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Earned citizenship: assumptions and implications

Andreouli, Eleni and Stockdale, Jan E. (2009) Earned citizenship: assumptions and implications. Tottel's Journal of Immigration, Asylum and Nationality Law, 23 (2). pp. 165-180. ISSN 1746-7632

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This article, based on interviews with citizenship officers of local councils in London, examines lay constructions of citizenship and their implications. Earned citizenship was a dominant theme in the interviews. This discourse emphasises the ‘duties’ of new citizens and the negative impact of migration. An important underlying assumption of the earned citizenship discourse is that new citizens do not normally deserve to be granted citizenship. Furthermore, this discourse was often anchored in distributive justice claims, related mainly to the allocation of welfare benefits. It is argued that such justice claims are grounded in a territorially bounded view of the world which supports the superiority of the entitlements of the native population over those of the new British citizens or migrants and that the discourse of earned citizenship symbolically excludes new citizens and migrants. The interview findings are also discussed in relation to the official public policy of earned citizenship.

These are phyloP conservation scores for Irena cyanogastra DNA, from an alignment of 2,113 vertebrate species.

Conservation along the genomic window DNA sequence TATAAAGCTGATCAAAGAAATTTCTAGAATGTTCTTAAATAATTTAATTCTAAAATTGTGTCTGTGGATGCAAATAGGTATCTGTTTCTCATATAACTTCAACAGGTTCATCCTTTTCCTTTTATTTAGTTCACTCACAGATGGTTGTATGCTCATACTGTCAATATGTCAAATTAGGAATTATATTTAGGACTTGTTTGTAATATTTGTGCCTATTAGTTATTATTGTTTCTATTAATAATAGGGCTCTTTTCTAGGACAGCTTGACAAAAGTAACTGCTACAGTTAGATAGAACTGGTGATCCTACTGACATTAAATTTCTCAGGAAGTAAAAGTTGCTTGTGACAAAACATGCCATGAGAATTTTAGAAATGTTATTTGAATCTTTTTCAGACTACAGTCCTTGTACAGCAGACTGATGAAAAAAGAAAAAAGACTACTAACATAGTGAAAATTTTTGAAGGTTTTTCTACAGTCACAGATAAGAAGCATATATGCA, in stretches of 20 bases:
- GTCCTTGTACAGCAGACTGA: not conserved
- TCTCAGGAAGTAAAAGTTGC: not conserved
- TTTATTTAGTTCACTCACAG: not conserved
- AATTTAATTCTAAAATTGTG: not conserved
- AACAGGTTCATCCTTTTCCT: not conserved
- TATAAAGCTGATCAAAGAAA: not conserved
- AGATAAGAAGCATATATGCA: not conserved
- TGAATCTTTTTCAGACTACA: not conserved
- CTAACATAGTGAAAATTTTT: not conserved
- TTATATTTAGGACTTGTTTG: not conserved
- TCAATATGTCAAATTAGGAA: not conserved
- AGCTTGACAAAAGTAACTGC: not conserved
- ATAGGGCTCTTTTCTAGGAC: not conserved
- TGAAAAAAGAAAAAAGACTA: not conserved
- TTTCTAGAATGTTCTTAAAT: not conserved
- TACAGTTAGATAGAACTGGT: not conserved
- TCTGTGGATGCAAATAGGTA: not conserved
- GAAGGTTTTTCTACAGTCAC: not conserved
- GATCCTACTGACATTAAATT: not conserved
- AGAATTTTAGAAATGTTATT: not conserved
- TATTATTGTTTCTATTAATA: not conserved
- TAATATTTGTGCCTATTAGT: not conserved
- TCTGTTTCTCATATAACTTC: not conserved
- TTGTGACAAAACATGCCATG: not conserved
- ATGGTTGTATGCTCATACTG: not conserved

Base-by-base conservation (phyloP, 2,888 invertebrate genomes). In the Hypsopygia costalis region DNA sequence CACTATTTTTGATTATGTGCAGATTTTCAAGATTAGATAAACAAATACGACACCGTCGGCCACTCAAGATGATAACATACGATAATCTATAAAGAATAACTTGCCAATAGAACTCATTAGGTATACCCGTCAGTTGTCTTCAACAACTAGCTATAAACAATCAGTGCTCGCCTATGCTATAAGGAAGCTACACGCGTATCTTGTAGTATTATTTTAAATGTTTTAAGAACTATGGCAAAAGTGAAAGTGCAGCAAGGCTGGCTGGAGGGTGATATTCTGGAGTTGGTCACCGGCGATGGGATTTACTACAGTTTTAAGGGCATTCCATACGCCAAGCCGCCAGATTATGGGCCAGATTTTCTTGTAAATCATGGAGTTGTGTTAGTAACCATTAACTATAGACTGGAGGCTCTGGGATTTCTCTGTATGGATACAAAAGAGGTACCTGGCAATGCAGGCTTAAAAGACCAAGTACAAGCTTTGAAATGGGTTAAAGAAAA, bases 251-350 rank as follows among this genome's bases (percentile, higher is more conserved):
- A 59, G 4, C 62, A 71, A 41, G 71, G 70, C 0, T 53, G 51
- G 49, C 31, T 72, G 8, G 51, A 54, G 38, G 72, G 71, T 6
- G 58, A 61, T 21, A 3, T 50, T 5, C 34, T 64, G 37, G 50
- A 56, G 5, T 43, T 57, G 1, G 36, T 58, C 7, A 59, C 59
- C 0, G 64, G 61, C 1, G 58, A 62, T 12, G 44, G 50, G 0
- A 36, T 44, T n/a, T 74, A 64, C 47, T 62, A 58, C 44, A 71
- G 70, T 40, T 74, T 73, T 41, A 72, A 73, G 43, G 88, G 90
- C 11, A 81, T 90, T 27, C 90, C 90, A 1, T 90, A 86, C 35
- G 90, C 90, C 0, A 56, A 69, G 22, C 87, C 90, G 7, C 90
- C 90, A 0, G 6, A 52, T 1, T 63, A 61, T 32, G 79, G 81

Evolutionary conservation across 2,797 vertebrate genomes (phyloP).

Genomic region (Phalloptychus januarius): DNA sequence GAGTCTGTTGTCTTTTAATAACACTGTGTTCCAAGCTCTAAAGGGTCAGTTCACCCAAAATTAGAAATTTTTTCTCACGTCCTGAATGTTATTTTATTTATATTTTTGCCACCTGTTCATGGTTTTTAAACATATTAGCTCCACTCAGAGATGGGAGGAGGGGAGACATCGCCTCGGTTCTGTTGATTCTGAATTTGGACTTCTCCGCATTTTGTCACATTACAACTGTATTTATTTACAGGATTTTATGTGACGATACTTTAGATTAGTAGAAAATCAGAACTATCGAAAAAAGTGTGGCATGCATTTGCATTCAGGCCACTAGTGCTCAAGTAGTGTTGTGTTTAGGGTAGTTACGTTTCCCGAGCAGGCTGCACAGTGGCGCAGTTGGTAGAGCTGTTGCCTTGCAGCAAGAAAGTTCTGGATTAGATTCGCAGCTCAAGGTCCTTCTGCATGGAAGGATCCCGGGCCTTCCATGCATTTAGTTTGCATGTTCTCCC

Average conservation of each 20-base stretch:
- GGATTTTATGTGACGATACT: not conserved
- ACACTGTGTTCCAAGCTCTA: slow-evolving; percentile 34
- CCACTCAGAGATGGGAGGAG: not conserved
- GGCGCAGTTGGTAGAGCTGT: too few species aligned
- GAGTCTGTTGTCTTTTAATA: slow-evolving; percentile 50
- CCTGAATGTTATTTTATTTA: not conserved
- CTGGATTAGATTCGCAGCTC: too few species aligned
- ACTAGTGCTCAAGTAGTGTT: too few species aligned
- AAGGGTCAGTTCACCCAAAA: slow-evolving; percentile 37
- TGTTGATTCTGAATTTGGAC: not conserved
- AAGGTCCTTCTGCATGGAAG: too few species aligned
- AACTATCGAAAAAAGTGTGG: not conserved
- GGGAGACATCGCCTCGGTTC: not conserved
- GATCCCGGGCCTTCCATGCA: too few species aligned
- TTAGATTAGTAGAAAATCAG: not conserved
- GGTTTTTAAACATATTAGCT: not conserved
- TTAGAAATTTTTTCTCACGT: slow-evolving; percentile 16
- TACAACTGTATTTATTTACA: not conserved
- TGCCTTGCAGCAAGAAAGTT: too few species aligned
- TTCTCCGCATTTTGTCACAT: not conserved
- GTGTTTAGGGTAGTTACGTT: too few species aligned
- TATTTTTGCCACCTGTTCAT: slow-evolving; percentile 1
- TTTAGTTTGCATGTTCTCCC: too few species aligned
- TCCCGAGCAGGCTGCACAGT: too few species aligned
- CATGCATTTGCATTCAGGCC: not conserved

Item Type: Article
Official URL:
Additional Information: © 2009 Sweet & Maxwell and its Contributors
Divisions: LSE
Subjects: H Social Sciences > HV Social pathology. Social and public welfare. Criminology
K Law > K Law (General)
D History General and Old World > DA Great Britain
Date Deposited: 08 Feb 2010 15:57
Last Modified: 16 May 2024 00:53

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